Changes are afoot with the tax treatment of foreign superannuation schemes.
The Government has introduced a bill to make changes to the way it taxes income from foreign superannuation schemes. The changes will apply to the following people:
- New migrants who are New Zealand residents
- New Zealand residents with foreign superannuation schemes
- New Zealanders returning after working for a number of years abroad
- New Zealanders who may have an inherited an interest in a foreign super scheme
The main changes are quite technical. Currently, any gains on foreign superannuation schemes are taxed using the Foreign Investment Fund (FIF) rules. These are quite complex and onerous to administer, even for accountants. It is also arguable that the existing rules are not particularly fair.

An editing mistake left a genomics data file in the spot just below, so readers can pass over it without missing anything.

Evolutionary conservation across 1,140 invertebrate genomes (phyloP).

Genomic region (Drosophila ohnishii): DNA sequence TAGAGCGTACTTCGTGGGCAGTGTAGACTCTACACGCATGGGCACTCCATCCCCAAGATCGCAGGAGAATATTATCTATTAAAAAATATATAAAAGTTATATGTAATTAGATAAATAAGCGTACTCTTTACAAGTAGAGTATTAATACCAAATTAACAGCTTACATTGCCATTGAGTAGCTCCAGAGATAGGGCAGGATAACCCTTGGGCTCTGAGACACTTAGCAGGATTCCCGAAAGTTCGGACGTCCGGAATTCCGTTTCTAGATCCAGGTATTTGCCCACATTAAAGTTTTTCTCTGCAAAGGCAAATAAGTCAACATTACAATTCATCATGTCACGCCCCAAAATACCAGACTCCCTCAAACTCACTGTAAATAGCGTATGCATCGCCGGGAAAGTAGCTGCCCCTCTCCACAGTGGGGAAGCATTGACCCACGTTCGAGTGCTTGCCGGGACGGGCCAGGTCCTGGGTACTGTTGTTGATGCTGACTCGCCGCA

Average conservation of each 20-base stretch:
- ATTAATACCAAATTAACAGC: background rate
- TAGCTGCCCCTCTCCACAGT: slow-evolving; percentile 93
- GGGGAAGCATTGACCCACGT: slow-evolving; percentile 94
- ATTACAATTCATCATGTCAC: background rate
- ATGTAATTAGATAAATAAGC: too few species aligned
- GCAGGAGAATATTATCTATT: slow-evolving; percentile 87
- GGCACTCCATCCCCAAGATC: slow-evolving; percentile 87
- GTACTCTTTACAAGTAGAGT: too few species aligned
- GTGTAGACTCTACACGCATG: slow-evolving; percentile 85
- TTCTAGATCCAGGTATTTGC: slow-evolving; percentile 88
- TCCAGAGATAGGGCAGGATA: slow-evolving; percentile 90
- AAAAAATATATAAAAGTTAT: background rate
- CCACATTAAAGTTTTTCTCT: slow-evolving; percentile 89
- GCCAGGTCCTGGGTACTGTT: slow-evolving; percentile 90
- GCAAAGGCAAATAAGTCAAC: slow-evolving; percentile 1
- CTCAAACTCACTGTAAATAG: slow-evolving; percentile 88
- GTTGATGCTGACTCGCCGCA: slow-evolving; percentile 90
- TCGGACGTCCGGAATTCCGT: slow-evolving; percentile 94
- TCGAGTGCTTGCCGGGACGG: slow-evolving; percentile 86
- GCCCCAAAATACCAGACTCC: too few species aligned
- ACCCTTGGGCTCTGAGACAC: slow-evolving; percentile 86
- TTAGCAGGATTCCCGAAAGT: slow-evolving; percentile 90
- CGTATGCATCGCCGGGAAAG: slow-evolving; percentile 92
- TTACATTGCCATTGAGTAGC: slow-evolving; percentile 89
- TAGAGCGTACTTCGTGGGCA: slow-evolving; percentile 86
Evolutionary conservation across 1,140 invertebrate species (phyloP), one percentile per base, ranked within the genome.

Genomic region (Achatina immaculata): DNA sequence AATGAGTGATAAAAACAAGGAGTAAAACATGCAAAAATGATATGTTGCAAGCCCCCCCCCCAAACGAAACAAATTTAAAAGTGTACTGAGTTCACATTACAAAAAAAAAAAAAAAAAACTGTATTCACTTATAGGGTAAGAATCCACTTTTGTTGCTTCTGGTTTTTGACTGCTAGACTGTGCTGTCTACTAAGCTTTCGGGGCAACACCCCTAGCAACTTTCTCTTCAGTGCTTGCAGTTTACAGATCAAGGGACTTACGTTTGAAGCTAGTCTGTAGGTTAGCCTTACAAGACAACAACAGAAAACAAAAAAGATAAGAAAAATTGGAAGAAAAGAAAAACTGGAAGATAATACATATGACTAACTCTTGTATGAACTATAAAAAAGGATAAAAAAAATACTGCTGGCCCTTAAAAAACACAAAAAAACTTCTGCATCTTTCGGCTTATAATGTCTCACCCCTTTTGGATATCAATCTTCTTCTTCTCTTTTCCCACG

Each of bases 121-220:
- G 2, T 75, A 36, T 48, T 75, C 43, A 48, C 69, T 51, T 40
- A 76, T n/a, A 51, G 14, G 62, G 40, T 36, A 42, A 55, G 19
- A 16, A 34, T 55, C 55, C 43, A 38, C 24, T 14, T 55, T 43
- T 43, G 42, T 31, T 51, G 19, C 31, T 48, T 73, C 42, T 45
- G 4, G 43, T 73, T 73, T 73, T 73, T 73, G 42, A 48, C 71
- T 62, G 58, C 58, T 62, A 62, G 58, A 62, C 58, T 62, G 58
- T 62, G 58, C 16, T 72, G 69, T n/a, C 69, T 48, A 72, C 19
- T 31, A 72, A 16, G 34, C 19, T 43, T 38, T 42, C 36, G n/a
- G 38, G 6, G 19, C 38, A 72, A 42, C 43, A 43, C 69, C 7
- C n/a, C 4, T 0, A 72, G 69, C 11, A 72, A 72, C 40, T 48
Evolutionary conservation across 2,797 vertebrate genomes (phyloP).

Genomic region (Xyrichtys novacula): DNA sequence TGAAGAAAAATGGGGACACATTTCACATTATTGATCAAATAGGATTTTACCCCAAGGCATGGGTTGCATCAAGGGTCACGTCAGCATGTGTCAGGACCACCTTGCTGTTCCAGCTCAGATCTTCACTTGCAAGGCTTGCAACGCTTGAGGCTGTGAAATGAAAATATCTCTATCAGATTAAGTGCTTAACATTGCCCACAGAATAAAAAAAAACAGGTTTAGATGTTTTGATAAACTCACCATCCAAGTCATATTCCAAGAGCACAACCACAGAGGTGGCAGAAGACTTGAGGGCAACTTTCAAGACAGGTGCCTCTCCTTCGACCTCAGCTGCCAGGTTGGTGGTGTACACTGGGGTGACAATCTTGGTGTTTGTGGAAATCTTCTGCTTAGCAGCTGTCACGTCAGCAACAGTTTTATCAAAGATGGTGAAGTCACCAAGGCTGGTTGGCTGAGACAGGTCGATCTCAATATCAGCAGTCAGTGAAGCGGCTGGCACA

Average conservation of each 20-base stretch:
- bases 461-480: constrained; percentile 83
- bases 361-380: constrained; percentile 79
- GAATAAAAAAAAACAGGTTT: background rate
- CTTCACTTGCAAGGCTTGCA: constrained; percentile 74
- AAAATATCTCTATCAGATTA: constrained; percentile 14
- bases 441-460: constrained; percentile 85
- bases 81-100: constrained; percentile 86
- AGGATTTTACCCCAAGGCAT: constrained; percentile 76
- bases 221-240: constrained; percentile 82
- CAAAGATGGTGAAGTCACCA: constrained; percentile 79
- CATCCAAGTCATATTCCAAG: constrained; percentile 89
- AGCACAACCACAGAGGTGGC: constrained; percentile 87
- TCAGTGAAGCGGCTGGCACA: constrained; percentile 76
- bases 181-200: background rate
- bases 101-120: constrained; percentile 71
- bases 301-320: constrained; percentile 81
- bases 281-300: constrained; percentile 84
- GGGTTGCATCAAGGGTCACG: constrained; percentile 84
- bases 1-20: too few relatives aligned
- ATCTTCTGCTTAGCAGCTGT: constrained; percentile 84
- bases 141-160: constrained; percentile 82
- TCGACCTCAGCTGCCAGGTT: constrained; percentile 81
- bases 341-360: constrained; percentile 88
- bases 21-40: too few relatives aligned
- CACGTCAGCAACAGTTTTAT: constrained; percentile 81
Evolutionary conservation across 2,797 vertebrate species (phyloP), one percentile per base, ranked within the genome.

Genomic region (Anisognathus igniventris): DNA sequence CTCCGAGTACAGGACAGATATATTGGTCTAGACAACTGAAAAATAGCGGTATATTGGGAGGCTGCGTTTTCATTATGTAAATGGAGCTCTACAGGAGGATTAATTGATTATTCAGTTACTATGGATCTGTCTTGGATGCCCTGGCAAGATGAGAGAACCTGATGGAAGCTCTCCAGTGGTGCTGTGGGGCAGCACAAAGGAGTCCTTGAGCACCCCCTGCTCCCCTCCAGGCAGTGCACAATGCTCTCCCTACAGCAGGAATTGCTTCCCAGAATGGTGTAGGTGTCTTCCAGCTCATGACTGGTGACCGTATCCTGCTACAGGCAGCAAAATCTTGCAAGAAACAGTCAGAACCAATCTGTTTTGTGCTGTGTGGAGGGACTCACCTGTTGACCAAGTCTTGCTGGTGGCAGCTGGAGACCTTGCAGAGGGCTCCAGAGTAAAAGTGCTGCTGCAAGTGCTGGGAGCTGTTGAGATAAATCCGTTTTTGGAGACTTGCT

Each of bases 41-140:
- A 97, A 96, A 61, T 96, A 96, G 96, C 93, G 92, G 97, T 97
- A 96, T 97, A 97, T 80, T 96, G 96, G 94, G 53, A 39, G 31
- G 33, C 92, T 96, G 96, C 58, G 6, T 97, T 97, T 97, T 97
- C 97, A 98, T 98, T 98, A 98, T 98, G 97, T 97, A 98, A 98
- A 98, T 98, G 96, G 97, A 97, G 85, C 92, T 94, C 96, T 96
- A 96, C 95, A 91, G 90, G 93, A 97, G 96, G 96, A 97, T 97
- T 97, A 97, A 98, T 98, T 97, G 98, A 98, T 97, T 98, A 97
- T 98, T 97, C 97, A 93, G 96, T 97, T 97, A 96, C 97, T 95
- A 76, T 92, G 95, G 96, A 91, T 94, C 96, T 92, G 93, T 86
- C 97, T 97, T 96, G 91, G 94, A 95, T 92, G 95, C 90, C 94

The proposal would see foreign investment funds taxed when distributions are received under one or two new methods of calculation. In addition, the changes will apply to a cash withdrawal of funds or where an investor transfers to a superannuation scheme in New Zealand or Australia.
We like a few of the features of the proposed changes. For instance:
- If you are already using the FIF rules, you’ll have the choice to continue to do so or opt into the new rules.
- If you transfer to a New Zealand Kiwisaver scheme, any tax liabilities could be paid out of the Kiwisaver fund so there would be no need to find additional cash to meet a tax liability.
- If you made or will make a transfer or withdrawal from a foreign super scheme up between 1 January, 2000 and 31 March, 2014 and fail to comply with the existing rules, you’ll be able to settle your affairs by paying a flat 15% on the lump sum amount.
Annuity payments or pensions will continue to be assessed using the current FIF rules.
The proposed changes are not law yet and we will keep you posted – changes can occur in the Select Committee process. It does seem that some common sense is coming to the vexed area of foreign superannuation funds.